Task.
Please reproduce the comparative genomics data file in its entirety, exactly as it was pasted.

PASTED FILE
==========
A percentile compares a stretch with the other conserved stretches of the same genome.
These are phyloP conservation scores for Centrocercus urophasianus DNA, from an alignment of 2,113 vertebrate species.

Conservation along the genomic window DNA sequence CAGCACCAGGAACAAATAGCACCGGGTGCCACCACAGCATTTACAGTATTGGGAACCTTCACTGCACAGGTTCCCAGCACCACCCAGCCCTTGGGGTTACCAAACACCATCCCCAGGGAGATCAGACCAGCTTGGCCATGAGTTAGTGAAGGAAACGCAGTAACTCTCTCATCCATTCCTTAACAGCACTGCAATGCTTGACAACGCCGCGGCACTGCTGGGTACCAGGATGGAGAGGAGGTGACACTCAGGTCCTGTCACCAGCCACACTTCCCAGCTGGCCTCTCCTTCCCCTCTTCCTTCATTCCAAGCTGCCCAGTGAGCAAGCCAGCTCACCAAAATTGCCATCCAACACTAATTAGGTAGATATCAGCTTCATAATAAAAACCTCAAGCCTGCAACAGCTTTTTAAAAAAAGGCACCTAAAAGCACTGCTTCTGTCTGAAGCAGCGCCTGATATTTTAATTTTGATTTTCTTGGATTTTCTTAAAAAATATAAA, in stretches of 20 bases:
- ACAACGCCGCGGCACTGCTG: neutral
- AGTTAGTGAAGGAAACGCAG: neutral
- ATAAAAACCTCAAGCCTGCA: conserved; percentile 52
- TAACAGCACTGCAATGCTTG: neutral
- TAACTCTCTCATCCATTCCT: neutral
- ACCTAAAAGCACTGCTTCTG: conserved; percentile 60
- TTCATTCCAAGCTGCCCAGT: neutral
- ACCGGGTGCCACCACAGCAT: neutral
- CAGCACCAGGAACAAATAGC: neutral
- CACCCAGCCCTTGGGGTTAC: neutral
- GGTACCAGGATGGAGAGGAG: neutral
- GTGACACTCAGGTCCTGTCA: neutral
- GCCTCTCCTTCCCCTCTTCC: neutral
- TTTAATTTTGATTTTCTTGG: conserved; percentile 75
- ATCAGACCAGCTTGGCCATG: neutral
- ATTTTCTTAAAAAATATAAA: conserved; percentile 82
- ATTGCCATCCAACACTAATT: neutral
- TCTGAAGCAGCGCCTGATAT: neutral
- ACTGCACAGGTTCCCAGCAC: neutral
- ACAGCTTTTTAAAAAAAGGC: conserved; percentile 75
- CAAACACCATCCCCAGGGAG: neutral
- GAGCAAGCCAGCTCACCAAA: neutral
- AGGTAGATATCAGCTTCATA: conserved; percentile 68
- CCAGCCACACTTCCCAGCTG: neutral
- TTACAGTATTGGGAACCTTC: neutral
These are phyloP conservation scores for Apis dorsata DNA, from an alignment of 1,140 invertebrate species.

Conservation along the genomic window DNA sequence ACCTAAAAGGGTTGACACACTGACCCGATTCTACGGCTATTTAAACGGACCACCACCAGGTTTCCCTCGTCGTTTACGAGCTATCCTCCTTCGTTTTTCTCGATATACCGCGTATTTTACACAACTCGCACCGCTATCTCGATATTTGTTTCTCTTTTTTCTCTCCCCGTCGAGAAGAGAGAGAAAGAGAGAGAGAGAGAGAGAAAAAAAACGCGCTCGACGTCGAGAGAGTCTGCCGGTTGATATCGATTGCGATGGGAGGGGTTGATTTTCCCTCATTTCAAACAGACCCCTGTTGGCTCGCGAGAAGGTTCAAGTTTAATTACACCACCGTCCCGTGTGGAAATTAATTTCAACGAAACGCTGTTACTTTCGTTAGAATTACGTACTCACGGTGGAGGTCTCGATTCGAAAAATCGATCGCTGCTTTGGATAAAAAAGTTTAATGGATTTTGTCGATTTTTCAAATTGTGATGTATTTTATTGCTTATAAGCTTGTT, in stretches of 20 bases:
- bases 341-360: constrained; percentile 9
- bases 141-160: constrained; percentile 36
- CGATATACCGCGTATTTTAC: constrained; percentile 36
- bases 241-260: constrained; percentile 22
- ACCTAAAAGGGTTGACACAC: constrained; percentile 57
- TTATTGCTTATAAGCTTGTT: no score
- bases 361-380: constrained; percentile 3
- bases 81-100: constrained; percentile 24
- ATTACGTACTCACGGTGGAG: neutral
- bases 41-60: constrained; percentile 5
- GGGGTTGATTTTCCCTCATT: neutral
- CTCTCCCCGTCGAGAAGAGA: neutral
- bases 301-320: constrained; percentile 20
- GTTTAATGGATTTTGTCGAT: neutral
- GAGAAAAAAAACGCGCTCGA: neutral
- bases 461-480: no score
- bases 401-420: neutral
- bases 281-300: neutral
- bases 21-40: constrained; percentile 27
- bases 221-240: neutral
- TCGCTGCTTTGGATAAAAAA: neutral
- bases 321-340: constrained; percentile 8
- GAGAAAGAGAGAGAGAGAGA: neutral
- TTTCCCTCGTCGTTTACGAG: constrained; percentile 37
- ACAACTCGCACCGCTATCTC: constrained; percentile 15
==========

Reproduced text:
A percentile compares a stretch with the other conserved stretches of the same genome.
These are phyloP conservation scores for Centrocercus urophasianus DNA, from an alignment of 2,113 vertebrate species.

Conservation along the genomic window DNA sequence CAGCACCAGGAACAAATAGCACCGGGTGCCACCACAGCATTTACAGTATTGGGAACCTTCACTGCACAGGTTCCCAGCACCACCCAGCCCTTGGGGTTACCAAACACCATCCCCAGGGAGATCAGACCAGCTTGGCCATGAGTTAGTGAAGGAAACGCAGTAACTCTCTCATCCATTCCTTAACAGCACTGCAATGCTTGACAACGCCGCGGCACTGCTGGGTACCAGGATGGAGAGGAGGTGACACTCAGGTCCTGTCACCAGCCACACTTCCCAGCTGGCCTCTCCTTCCCCTCTTCCTTCATTCCAAGCTGCCCAGTGAGCAAGCCAGCTCACCAAAATTGCCATCCAACACTAATTAGGTAGATATCAGCTTCATAATAAAAACCTCAAGCCTGCAACAGCTTTTTAAAAAAAGGCACCTAAAAGCACTGCTTCTGTCTGAAGCAGCGCCTGATATTTTAATTTTGATTTTCTTGGATTTTCTTAAAAAATATAAA, in stretches of 20 bases:
- ACAACGCCGCGGCACTGCTG: neutral
- AGTTAGTGAAGGAAACGCAG: neutral
- ATAAAAACCTCAAGCCTGCA: conserved; percentile 52
- TAACAGCACTGCAATGCTTG: neutral
- TAACTCTCTCATCCATTCCT: neutral
- ACCTAAAAGCACTGCTTCTG: conserved; percentile 60
- TTCATTCCAAGCTGCCCAGT: neutral
- ACCGGGTGCCACCACAGCAT: neutral
- CAGCACCAGGAACAAATAGC: neutral
- CACCCAGCCCTTGGGGTTAC: neutral
- GGTACCAGGATGGAGAGGAG: neutral
- GTGACACTCAGGTCCTGTCA: neutral
- GCCTCTCCTTCCCCTCTTCC: neutral
- TTTAATTTTGATTTTCTTGG: conserved; percentile 75
- ATCAGACCAGCTTGGCCATG: neutral
- ATTTTCTTAAAAAATATAAA: conserved; percentile 82
- ATTGCCATCCAACACTAATT: neutral
- TCTGAAGCAGCGCCTGATAT: neutral
- ACTGCACAGGTTCCCAGCAC: neutral
- ACAGCTTTTTAAAAAAAGGC: conserved; percentile 75
- CAAACACCATCCCCAGGGAG: neutral
- GAGCAAGCCAGCTCACCAAA: neutral
- AGGTAGATATCAGCTTCATA: conserved; percentile 68
- CCAGCCACACTTCCCAGCTG: neutral
- TTACAGTATTGGGAACCTTC: neutral
These are phyloP conservation scores for Apis dorsata DNA, from an alignment of 1,140 invertebrate species.

Conservation along the genomic window DNA sequence ACCTAAAAGGGTTGACACACTGACCCGATTCTACGGCTATTTAAACGGACCACCACCAGGTTTCCCTCGTCGTTTACGAGCTATCCTCCTTCGTTTTTCTCGATATACCGCGTATTTTACACAACTCGCACCGCTATCTCGATATTTGTTTCTCTTTTTTCTCTCCCCGTCGAGAAGAGAGAGAAAGAGAGAGAGAGAGAGAGAAAAAAAACGCGCTCGACGTCGAGAGAGTCTGCCGGTTGATATCGATTGCGATGGGAGGGGTTGATTTTCCCTCATTTCAAACAGACCCCTGTTGGCTCGCGAGAAGGTTCAAGTTTAATTACACCACCGTCCCGTGTGGAAATTAATTTCAACGAAACGCTGTTACTTTCGTTAGAATTACGTACTCACGGTGGAGGTCTCGATTCGAAAAATCGATCGCTGCTTTGGATAAAAAAGTTTAATGGATTTTGTCGATTTTTCAAATTGTGATGTATTTTATTGCTTATAAGCTTGTT, in stretches of 20 bases:
- bases 341-360: constrained; percentile 9
- bases 141-160: constrained; percentile 36
- CGATATACCGCGTATTTTAC: constrained; percentile 36
- bases 241-260: constrained; percentile 22
- ACCTAAAAGGGTTGACACAC: constrained; percentile 57
- TTATTGCTTATAAGCTTGTT: no score
- bases 361-380: constrained; percentile 3
- bases 81-100: constrained; percentile 24
- ATTACGTACTCACGGTGGAG: neutral
- bases 41-60: constrained; percentile 5
- GGGGTTGATTTTCCCTCATT: neutral
- CTCTCCCCGTCGAGAAGAGA: neutral
- bases 301-320: constrained; percentile 20
- GTTTAATGGATTTTGTCGAT: neutral
- GAGAAAAAAAACGCGCTCGA: neutral
- bases 461-480: no score
- bases 401-420: neutral
- bases 281-300: neutral
- bases 21-40: constrained; percentile 27
- bases 221-240: neutral
- TCGCTGCTTTGGATAAAAAA: neutral
- bases 321-340: constrained; percentile 8
- GAGAAAGAGAGAGAGAGAGA: neutral
- TTTCCCTCGTCGTTTACGAG: constrained; percentile 37
- ACAACTCGCACCGCTATCTC: constrained; percentile 15